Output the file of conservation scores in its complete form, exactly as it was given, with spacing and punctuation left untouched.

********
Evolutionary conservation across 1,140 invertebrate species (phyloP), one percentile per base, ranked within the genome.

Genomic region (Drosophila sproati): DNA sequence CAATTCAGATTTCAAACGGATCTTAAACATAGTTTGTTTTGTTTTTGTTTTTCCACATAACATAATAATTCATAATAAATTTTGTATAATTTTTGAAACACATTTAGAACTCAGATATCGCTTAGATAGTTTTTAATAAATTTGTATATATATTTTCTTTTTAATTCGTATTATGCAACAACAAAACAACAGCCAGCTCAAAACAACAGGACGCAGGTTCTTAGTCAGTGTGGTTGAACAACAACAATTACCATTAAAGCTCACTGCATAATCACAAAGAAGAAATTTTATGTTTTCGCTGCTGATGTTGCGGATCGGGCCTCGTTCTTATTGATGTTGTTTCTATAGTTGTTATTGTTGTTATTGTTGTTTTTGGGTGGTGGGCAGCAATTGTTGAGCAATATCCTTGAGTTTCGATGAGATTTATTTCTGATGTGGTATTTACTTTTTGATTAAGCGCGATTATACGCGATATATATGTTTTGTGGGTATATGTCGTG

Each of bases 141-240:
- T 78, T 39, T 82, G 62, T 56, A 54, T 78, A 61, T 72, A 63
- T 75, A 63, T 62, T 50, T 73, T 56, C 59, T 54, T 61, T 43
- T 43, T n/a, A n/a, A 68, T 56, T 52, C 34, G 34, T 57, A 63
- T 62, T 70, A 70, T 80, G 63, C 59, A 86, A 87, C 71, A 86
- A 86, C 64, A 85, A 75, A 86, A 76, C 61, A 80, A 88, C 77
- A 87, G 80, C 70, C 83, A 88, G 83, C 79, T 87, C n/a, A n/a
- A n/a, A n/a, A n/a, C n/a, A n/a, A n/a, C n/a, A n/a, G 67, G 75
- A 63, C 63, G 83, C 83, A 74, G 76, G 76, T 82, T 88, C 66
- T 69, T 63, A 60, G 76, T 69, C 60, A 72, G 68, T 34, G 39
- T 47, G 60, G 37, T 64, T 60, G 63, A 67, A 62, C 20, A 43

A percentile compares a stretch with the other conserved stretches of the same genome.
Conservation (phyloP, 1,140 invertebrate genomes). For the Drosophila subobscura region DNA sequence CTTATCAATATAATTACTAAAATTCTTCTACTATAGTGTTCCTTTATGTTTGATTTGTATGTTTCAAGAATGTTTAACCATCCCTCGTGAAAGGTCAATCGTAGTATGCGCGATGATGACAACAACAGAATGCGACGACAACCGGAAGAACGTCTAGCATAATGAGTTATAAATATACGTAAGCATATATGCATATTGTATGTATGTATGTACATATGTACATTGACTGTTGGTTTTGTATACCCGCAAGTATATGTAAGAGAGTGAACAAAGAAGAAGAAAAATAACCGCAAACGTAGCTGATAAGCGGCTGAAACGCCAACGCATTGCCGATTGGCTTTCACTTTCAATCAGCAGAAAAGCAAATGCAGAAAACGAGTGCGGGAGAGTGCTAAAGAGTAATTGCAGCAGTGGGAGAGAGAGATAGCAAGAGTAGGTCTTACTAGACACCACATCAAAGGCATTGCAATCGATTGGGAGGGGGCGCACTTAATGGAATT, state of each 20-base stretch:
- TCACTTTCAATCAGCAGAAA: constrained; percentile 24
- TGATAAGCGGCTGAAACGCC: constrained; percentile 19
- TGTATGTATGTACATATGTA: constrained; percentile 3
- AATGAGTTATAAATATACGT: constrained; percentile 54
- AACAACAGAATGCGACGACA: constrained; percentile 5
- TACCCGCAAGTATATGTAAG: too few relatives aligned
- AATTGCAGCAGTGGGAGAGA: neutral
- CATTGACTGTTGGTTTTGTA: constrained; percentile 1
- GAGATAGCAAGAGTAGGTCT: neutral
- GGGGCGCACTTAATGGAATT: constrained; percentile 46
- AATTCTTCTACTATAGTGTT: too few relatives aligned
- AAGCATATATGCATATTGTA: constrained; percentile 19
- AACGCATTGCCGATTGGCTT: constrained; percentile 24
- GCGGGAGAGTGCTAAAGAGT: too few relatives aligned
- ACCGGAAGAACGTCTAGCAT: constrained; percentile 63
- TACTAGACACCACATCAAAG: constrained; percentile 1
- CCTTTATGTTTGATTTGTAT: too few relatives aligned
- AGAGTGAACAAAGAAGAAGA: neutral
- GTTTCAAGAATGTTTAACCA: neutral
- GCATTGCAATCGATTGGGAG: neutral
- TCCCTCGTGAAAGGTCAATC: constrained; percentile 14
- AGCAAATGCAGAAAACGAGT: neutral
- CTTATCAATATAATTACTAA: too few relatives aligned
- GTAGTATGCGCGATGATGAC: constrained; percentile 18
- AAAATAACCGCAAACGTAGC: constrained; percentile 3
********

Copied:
Evolutionary conservation across 1,140 invertebrate species (phyloP), one percentile per base, ranked within the genome.

Genomic region (Drosophila sproati): DNA sequence CAATTCAGATTTCAAACGGATCTTAAACATAGTTTGTTTTGTTTTTGTTTTTCCACATAACATAATAATTCATAATAAATTTTGTATAATTTTTGAAACACATTTAGAACTCAGATATCGCTTAGATAGTTTTTAATAAATTTGTATATATATTTTCTTTTTAATTCGTATTATGCAACAACAAAACAACAGCCAGCTCAAAACAACAGGACGCAGGTTCTTAGTCAGTGTGGTTGAACAACAACAATTACCATTAAAGCTCACTGCATAATCACAAAGAAGAAATTTTATGTTTTCGCTGCTGATGTTGCGGATCGGGCCTCGTTCTTATTGATGTTGTTTCTATAGTTGTTATTGTTGTTATTGTTGTTTTTGGGTGGTGGGCAGCAATTGTTGAGCAATATCCTTGAGTTTCGATGAGATTTATTTCTGATGTGGTATTTACTTTTTGATTAAGCGCGATTATACGCGATATATATGTTTTGTGGGTATATGTCGTG

Each of bases 141-240:
- T 78, T 39, T 82, G 62, T 56, A 54, T 78, A 61, T 72, A 63
- T 75, A 63, T 62, T 50, T 73, T 56, C 59, T 54, T 61, T 43
- T 43, T n/a, A n/a, A 68, T 56, T 52, C 34, G 34, T 57, A 63
- T 62, T 70, A 70, T 80, G 63, C 59, A 86, A 87, C 71, A 86
- A 86, C 64, A 85, A 75, A 86, A 76, C 61, A 80, A 88, C 77
- A 87, G 80, C 70, C 83, A 88, G 83, C 79, T 87, C n/a, A n/a
- A n/a, A n/a, A n/a, C n/a, A n/a, A n/a, C n/a, A n/a, G 67, G 75
- A 63, C 63, G 83, C 83, A 74, G 76, G 76, T 82, T 88, C 66
- T 69, T 63, A 60, G 76, T 69, C 60, A 72, G 68, T 34, G 39
- T 47, G 60, G 37, T 64, T 60, G 63, A 67, A 62, C 20, A 43

A percentile compares a stretch with the other conserved stretches of the same genome.
Conservation (phyloP, 1,140 invertebrate genomes). For the Drosophila subobscura region DNA sequence CTTATCAATATAATTACTAAAATTCTTCTACTATAGTGTTCCTTTATGTTTGATTTGTATGTTTCAAGAATGTTTAACCATCCCTCGTGAAAGGTCAATCGTAGTATGCGCGATGATGACAACAACAGAATGCGACGACAACCGGAAGAACGTCTAGCATAATGAGTTATAAATATACGTAAGCATATATGCATATTGTATGTATGTATGTACATATGTACATTGACTGTTGGTTTTGTATACCCGCAAGTATATGTAAGAGAGTGAACAAAGAAGAAGAAAAATAACCGCAAACGTAGCTGATAAGCGGCTGAAACGCCAACGCATTGCCGATTGGCTTTCACTTTCAATCAGCAGAAAAGCAAATGCAGAAAACGAGTGCGGGAGAGTGCTAAAGAGTAATTGCAGCAGTGGGAGAGAGAGATAGCAAGAGTAGGTCTTACTAGACACCACATCAAAGGCATTGCAATCGATTGGGAGGGGGCGCACTTAATGGAATT, state of each 20-base stretch:
- TCACTTTCAATCAGCAGAAA: constrained; percentile 24
- TGATAAGCGGCTGAAACGCC: constrained; percentile 19
- TGTATGTATGTACATATGTA: constrained; percentile 3
- AATGAGTTATAAATATACGT: constrained; percentile 54
- AACAACAGAATGCGACGACA: constrained; percentile 5
- TACCCGCAAGTATATGTAAG: too few relatives aligned
- AATTGCAGCAGTGGGAGAGA: neutral
- CATTGACTGTTGGTTTTGTA: constrained; percentile 1
- GAGATAGCAAGAGTAGGTCT: neutral
- GGGGCGCACTTAATGGAATT: constrained; percentile 46
- AATTCTTCTACTATAGTGTT: too few relatives aligned
- AAGCATATATGCATATTGTA: constrained; percentile 19
- AACGCATTGCCGATTGGCTT: constrained; percentile 24
- GCGGGAGAGTGCTAAAGAGT: too few relatives aligned
- ACCGGAAGAACGTCTAGCAT: constrained; percentile 63
- TACTAGACACCACATCAAAG: constrained; percentile 1
- CCTTTATGTTTGATTTGTAT: too few relatives aligned
- AGAGTGAACAAAGAAGAAGA: neutral
- GTTTCAAGAATGTTTAACCA: neutral
- GCATTGCAATCGATTGGGAG: neutral
- TCCCTCGTGAAAGGTCAATC: constrained; percentile 14
- AGCAAATGCAGAAAACGAGT: neutral
- CTTATCAATATAATTACTAA: too few relatives aligned
- GTAGTATGCGCGATGATGAC: constrained; percentile 18
- AAAATAACCGCAAACGTAGC: constrained; percentile 3